On Wednesday, July 19th, leaders in the development of Toronto’s Residential Apartment Commercial (RAC) Zoning by-law gathered at York University to celebrate and explore challenges and next steps in empowering communities to utilize Toronto’s newest zone. The esteemed panel had representation from property owners, entrepreneurs, community members, academics and city builders with Graeme Stewart, Principal at ERA Architect and the Centre for Urban Growth and Renewal as the Panel Moderator.

Panelists included:

  • Michael Mizzi Director, Zoning and Secretary-Treasurer Committee of Adjustment, City Planning Division at the City of Toronto
  •  Jason Thorne, General Manager Planning and Economic Development, City of Hamilton
  •  Dr. Eileen de Villa, Medical Officer of Health, City of Toronto
  •  Doug Saunders, Author, and Journalist
  •  Maurine Campbell, Coordinator, 2667/2677 Kipling Avenue Tenant Association
  •  Gobal Mailwaganam, Managing Director, Municipal Affairs & Housing and Operations  CAPREIT

The evening provided a platform for the celebration of Toronto’s new Zone as well as a discussion about the next steps in rolling out the RAC Zone on a large scale.

For coverage of the event see:

– “Changes coming to business and social services for apartment towers“, Graeme Stewart’s interview on Metro Morning

– “Towering Ambitions, article by Globe and Mail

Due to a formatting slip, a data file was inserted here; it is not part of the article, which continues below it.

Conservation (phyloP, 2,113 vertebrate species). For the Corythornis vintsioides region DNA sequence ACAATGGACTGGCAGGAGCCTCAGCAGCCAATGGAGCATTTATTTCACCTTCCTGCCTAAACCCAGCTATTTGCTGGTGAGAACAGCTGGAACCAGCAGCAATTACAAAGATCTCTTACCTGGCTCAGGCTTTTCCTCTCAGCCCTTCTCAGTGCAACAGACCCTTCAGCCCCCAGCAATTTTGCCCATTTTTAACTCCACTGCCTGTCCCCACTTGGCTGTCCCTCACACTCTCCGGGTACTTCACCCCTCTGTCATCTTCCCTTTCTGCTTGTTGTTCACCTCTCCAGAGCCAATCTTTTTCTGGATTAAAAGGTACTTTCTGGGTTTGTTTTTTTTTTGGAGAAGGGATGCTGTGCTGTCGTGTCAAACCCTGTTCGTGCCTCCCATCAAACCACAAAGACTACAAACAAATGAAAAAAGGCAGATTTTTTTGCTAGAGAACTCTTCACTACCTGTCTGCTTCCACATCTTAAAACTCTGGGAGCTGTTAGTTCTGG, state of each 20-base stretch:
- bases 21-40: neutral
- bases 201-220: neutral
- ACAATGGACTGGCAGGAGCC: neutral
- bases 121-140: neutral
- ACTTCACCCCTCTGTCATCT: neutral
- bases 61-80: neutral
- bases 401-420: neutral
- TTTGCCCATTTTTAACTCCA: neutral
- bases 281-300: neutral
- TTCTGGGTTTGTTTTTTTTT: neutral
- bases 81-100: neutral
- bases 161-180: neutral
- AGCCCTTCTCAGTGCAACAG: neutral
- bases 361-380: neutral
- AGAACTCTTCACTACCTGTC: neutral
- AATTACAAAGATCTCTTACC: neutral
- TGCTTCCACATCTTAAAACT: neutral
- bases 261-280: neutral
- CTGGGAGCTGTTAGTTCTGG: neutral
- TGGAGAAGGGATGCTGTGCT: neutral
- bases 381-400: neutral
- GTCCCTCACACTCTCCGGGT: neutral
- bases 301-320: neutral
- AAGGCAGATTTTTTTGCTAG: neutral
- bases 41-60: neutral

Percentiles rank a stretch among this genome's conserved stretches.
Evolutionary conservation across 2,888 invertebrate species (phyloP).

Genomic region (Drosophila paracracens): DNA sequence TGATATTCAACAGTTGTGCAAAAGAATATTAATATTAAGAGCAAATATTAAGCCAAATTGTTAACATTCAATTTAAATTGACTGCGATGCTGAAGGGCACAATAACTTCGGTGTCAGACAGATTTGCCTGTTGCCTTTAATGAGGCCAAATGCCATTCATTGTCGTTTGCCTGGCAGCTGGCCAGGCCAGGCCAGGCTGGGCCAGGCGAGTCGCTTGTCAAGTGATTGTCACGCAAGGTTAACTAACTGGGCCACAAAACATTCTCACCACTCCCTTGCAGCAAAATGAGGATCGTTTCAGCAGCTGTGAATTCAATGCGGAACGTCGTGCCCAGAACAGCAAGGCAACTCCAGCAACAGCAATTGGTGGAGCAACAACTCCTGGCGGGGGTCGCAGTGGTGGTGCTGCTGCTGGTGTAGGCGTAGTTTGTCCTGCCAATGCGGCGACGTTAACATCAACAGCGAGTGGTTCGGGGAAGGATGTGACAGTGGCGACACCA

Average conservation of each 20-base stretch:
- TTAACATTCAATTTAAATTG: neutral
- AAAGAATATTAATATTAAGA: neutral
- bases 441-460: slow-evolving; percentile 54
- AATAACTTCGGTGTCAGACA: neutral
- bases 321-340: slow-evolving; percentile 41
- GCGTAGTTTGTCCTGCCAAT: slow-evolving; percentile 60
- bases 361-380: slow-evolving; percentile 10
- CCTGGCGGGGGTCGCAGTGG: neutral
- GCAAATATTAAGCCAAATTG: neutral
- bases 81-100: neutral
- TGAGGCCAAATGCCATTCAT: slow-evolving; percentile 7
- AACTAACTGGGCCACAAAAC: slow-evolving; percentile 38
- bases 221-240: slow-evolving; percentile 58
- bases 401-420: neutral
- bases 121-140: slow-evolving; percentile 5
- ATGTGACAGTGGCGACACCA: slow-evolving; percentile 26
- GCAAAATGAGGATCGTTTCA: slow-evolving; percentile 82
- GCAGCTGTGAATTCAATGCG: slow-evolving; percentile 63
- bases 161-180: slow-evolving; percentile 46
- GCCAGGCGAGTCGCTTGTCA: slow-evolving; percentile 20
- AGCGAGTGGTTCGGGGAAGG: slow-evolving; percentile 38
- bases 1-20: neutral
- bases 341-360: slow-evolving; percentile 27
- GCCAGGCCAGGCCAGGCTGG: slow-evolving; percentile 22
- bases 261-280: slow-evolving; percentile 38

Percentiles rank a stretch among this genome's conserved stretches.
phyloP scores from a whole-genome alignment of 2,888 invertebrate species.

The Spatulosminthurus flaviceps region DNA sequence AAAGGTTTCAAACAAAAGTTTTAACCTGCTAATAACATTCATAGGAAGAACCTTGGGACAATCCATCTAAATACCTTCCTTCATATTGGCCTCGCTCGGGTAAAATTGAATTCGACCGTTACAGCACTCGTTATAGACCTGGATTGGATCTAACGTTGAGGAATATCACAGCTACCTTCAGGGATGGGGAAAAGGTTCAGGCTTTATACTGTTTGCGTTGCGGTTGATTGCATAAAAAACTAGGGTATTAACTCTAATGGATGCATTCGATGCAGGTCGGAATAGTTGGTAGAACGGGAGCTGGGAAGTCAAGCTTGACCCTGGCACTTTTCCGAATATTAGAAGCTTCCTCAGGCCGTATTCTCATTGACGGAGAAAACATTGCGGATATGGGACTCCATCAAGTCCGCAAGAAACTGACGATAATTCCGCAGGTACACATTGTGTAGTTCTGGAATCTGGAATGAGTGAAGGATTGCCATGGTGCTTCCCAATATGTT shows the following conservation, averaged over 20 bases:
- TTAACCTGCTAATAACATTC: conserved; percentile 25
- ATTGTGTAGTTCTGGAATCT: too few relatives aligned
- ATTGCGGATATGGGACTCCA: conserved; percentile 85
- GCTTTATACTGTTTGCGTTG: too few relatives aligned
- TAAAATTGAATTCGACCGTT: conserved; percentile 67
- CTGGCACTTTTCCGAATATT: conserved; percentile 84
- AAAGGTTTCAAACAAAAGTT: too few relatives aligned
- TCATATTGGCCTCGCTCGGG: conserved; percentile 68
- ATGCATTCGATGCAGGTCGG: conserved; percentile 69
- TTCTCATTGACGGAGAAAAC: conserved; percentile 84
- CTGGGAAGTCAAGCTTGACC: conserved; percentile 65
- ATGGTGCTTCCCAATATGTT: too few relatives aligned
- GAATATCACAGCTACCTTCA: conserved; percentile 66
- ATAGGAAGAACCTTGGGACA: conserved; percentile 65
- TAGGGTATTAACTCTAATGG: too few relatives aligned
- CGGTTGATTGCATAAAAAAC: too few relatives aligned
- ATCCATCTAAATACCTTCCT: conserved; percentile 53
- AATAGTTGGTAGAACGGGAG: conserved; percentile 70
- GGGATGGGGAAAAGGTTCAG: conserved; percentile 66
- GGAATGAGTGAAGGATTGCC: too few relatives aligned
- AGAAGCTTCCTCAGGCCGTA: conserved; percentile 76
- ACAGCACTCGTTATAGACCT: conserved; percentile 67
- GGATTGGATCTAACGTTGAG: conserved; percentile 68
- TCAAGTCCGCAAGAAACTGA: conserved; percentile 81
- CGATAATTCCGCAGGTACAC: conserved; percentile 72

– “Zoning changes give new life to Toronto’s ‘apartment neighborhoods’: Hume“,  article by Toronto Star

For more information on RAC zoning, visit http://www.raczone.ca

Refreshing Allan Gardens

The Friends of Allan Gardens (FOAG) are leading efforts to ensure that this historic public garden remains relevant and integrated into its ever-evolving surrounds. ERA’s Tatum Taylor, who also sits on FOAG’s Board of Directors, has published an article in the Summer/Parks issue of Spacing Magazine that describes the process for renewal. In her words:

‘…For decades, Allan Gardens has struggled to maintain its identity and integrity within Toronto’s rapidly evolving downtown core. The diversity of its uses sets it apart within the City’s parks system, but also imposes competing demands on its aging infrastructure. The newly released Allan Gardens Refresh, produced by the Friends of Allan Gardens (FOAG) in collaboration with the City of Toronto Parks, Forestry and Recreation Department, envisions a future for the park that evokes its former grandeur. In keeping with Allan Gardens’ traditions of horticulture innovation and social activism, the Refresh initiative is an inventive approach to planning, stewardship, and revitalization – shaking up the existing model of master planning for Toronto’s parks…’

To read the article in its entirety, please pick up a copy of Spacing Magazine online or at your local newsstand outlet.

To learn more about the Allan Gardens Refresh – a vision document produced by FOAG in partnership with the City of Toronto Parks, Forestry & Recreation Division – visit friendsofallangardens.ca